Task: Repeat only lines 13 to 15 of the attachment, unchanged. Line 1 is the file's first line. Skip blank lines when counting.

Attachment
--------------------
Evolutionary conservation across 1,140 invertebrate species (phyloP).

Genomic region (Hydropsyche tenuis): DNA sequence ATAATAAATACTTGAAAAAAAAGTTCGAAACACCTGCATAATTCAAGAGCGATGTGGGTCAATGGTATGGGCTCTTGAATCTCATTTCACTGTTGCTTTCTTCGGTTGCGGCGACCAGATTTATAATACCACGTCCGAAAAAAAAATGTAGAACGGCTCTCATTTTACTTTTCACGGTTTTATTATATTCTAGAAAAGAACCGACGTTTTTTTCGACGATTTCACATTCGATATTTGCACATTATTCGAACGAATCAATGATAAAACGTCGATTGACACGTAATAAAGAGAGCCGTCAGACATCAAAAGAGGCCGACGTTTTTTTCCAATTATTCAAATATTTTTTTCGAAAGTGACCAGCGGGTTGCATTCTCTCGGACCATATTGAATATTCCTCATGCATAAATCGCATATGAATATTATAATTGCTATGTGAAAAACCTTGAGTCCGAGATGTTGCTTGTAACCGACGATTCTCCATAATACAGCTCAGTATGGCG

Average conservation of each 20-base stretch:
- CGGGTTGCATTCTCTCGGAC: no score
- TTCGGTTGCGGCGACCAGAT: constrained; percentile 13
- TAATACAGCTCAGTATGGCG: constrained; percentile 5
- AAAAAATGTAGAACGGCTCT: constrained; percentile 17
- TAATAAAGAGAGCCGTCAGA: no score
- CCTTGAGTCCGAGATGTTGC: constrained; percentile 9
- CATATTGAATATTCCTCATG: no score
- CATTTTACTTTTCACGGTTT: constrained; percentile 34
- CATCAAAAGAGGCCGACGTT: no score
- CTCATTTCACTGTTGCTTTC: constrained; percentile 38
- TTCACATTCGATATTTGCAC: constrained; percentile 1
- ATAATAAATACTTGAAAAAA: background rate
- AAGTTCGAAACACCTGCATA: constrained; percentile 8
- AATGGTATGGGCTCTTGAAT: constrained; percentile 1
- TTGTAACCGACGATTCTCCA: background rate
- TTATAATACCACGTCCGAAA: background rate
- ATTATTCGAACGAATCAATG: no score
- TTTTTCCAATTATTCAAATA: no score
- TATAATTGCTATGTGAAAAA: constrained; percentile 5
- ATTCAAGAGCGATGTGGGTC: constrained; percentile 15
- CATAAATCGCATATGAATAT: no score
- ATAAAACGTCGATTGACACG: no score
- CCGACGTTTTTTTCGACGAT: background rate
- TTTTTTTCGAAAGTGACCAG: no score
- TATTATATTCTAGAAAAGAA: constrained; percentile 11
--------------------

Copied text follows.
- CTCATTTCACTGTTGCTTTC: constrained; percentile 38
- TTCACATTCGATATTTGCAC: constrained; percentile 1
- ATAATAAATACTTGAAAAAA: background rate